Brandywine Realty Trust is a diversified office and industrial real estate investment trust. The company develops and operates commercial properties in the largely suburban areas of western and northern Pennsylvania, New Jersey, California, Virginia, and Texas. As of 2006, Brandywine operated a total of 28.2 million square feet across its 284 office and industrial properties.[1] Properties are largely two to three story buildings, generating revenue per square foot around $24.

Until its diversifying acquisition of Prentiss Properties Trust in 2006, the company operated much more exclusively in the Pennsylvania and mid-Atlantic markets. This helps to limit geographic real estate risk, but also may dilute the company's scale in a particular region and present operational challenges inherent entering new and unfamiliar markets.

The commercial real estate market is at the whim of the US economic cycle, both because of the impact of variables, such as interest rates, on the value of properties owned and the occupancy and rental rates of tenants, who are almost exclusively other businesses.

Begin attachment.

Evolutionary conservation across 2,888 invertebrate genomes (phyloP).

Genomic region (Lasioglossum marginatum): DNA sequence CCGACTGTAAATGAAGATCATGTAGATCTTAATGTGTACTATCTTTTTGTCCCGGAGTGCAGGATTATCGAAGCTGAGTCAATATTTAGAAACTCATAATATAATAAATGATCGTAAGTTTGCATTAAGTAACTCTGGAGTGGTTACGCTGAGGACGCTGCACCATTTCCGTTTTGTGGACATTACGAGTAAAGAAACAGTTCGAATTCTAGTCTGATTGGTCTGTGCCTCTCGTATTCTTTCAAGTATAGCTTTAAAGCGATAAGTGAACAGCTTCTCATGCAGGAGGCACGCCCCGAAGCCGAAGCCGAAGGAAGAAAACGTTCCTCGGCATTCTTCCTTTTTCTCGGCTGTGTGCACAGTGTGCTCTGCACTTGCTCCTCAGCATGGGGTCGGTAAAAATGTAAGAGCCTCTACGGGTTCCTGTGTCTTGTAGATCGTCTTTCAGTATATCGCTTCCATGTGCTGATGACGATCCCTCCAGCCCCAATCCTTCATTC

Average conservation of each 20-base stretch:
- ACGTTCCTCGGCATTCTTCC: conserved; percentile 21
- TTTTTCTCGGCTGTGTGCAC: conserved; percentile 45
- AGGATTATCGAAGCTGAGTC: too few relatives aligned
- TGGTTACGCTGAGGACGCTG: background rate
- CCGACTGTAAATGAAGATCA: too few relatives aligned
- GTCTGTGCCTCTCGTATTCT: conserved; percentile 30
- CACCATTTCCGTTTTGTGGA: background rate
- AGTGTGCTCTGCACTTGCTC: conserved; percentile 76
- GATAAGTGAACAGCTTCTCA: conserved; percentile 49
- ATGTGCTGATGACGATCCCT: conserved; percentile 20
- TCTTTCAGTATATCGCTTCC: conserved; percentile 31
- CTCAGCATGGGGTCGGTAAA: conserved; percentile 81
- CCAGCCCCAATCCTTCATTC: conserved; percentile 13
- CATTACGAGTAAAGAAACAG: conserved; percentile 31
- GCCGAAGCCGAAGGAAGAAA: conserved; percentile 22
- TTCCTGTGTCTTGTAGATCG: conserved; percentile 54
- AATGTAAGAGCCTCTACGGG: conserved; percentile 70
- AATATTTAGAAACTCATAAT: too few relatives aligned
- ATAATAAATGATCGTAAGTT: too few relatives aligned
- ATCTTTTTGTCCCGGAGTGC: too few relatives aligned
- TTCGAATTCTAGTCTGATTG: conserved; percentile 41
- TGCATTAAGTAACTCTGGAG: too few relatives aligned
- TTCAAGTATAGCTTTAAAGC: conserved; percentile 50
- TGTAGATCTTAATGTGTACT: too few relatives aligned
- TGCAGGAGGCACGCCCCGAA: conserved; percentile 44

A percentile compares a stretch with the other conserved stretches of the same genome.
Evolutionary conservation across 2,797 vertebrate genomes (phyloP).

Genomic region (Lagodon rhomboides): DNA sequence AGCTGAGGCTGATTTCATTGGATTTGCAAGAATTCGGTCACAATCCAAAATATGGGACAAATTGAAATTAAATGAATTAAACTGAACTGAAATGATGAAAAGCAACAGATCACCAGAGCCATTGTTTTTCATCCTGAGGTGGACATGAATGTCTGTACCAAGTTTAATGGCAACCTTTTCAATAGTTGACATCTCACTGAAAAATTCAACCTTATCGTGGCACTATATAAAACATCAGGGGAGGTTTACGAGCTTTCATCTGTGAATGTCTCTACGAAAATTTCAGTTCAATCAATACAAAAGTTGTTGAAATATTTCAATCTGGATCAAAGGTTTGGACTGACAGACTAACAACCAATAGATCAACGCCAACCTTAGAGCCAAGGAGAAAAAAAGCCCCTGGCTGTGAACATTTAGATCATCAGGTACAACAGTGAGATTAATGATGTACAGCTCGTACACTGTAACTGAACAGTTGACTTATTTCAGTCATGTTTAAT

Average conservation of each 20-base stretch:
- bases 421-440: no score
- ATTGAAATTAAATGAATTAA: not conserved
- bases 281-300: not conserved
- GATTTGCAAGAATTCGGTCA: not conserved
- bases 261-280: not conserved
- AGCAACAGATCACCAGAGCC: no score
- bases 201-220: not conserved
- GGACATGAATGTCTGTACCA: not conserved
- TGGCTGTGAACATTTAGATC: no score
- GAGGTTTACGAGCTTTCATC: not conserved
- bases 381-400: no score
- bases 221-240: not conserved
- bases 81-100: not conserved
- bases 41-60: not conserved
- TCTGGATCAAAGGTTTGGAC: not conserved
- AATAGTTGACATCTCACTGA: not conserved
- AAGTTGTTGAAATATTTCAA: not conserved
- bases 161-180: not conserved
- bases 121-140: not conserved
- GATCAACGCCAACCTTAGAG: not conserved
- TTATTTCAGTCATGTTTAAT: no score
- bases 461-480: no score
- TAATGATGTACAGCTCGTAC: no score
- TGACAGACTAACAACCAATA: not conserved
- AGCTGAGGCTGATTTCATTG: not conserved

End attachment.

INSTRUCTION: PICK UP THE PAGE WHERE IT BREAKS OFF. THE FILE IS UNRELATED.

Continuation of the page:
Financial Data

Below are relevant operating and financial data. The company has increased revenue rapidly over the previous several years, driven by increases in total square footage coupled with higher revenue per square foot.


Trends & Drivers

  • Economic Cycles. The company is subject to risks associated with national and local economic cycles. The rate of economic growth, corporate profits, and employment can be predictive of success or failure since the company's tenants are largely corporate enterprises who ultimately, in general, occupy space and pay rent commensurate with the success of their own firms. Industry slowdowns, business relocations, changing demographics, and other macroeconomic variables can have important effects on the company and its ability to attract and retain tenants.
  • Dependence on Pennsylvania. The company's portfolio consists largely of commercial real estate in Pennsylvania. While its acquisition of Prentiss Property Trust ushered the company into new markets and increased diversification, over 42% of Brandywine's properties are still located in the state, making the company heavily dependent on the economy of Pennsylvania and local real estate markets.